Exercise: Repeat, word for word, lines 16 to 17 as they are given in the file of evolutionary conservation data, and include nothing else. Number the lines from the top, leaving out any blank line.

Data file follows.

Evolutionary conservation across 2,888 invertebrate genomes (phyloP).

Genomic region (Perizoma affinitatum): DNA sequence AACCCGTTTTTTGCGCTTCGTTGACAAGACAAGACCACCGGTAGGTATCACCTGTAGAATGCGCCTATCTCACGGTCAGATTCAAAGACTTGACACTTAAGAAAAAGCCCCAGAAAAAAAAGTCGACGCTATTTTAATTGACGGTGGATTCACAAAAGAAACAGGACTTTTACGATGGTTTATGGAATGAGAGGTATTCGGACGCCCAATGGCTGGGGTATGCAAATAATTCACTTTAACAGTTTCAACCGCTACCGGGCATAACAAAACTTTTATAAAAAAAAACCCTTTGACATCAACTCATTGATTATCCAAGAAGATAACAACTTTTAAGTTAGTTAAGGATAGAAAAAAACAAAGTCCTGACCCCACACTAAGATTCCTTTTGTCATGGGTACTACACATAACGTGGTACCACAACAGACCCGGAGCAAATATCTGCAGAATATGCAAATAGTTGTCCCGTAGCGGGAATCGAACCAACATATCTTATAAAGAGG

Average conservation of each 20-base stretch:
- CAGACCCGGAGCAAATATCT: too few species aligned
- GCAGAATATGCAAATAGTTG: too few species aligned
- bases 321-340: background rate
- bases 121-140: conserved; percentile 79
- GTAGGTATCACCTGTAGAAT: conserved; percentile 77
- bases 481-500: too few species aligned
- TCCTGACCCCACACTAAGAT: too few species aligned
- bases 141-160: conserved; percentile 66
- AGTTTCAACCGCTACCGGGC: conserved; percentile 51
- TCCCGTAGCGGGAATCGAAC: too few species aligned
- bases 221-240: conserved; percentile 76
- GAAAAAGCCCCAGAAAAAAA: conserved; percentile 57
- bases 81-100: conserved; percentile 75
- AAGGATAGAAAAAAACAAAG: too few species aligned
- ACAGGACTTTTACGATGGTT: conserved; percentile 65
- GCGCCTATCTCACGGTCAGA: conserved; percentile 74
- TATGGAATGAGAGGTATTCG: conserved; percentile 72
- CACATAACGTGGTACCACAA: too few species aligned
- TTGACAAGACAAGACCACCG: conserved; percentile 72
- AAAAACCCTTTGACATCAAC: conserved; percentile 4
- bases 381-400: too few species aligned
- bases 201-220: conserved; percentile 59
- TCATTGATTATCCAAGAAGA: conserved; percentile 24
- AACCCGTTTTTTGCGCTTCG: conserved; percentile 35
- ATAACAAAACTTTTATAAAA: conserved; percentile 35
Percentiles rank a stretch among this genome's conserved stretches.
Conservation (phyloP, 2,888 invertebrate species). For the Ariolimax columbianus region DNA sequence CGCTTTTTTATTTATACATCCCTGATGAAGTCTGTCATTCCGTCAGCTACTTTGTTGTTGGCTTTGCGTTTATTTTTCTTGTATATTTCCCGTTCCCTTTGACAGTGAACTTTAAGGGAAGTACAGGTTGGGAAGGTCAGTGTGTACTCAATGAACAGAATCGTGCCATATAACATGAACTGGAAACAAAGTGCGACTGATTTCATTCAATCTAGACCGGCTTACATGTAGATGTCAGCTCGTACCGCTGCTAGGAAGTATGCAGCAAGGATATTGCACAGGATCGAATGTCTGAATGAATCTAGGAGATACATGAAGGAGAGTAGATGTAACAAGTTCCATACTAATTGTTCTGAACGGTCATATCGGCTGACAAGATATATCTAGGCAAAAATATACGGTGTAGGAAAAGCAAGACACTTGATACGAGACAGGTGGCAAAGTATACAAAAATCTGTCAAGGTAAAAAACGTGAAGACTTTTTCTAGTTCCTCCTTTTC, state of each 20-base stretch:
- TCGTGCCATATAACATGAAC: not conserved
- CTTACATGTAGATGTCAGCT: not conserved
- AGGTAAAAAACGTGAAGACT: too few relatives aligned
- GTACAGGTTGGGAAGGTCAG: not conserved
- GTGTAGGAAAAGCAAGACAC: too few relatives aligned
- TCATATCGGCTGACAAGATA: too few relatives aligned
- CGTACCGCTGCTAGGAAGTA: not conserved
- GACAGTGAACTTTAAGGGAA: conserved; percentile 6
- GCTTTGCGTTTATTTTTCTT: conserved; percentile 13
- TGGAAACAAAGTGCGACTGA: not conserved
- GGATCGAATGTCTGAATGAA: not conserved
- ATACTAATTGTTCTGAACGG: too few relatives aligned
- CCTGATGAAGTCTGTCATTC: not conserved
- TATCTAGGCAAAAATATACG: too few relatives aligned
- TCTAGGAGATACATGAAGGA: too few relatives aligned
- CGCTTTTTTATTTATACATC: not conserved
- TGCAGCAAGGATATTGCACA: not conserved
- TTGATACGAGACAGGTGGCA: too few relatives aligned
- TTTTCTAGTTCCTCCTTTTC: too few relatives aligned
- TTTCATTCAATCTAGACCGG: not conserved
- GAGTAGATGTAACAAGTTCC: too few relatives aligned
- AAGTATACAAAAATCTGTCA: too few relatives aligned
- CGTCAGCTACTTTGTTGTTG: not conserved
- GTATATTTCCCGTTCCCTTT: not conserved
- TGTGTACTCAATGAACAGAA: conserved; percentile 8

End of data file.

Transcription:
- bases 81-100: conserved; percentile 75
- AAGGATAGAAAAAAACAAAG: too few species aligned